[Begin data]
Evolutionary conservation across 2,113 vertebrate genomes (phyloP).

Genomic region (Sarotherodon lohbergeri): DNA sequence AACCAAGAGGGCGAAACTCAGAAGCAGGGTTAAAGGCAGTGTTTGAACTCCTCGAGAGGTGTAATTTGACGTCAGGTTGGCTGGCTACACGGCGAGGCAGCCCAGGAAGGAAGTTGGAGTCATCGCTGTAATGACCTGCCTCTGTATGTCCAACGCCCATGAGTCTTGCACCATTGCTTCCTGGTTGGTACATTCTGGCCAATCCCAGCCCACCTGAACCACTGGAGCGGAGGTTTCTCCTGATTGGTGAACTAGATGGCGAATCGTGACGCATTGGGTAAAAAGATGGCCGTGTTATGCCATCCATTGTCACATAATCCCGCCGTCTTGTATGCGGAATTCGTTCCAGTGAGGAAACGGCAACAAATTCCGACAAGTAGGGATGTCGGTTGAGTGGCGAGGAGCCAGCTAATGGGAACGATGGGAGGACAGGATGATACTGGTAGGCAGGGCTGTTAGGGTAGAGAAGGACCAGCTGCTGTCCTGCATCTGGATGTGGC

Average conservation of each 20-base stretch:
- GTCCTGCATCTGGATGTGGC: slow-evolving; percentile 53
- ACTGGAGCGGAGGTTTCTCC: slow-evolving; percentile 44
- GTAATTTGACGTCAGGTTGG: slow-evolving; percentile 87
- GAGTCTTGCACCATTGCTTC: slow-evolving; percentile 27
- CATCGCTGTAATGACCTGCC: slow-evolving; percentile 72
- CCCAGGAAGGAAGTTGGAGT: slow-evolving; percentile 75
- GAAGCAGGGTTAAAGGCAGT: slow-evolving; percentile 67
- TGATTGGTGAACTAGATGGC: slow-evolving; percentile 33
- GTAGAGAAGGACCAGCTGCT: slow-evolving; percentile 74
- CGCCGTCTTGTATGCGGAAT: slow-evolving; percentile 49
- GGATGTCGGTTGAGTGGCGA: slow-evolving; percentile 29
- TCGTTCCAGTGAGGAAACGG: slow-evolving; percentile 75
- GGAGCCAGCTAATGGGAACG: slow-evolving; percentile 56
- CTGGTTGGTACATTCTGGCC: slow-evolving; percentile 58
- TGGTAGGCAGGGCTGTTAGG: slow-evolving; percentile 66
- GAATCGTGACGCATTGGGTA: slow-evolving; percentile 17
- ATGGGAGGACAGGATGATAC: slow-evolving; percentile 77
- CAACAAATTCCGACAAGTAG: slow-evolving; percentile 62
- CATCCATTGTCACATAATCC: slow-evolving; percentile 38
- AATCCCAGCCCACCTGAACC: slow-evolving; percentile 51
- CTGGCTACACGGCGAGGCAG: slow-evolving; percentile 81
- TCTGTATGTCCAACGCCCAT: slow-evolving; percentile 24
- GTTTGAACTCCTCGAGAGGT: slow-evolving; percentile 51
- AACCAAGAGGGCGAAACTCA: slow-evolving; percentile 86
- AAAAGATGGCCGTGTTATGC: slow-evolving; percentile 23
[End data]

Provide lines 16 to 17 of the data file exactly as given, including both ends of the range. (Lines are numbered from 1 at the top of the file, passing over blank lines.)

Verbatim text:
- GGAGCCAGCTAATGGGAACG: slow-evolving; percentile 56
- CTGGTTGGTACATTCTGGCC: slow-evolving; percentile 58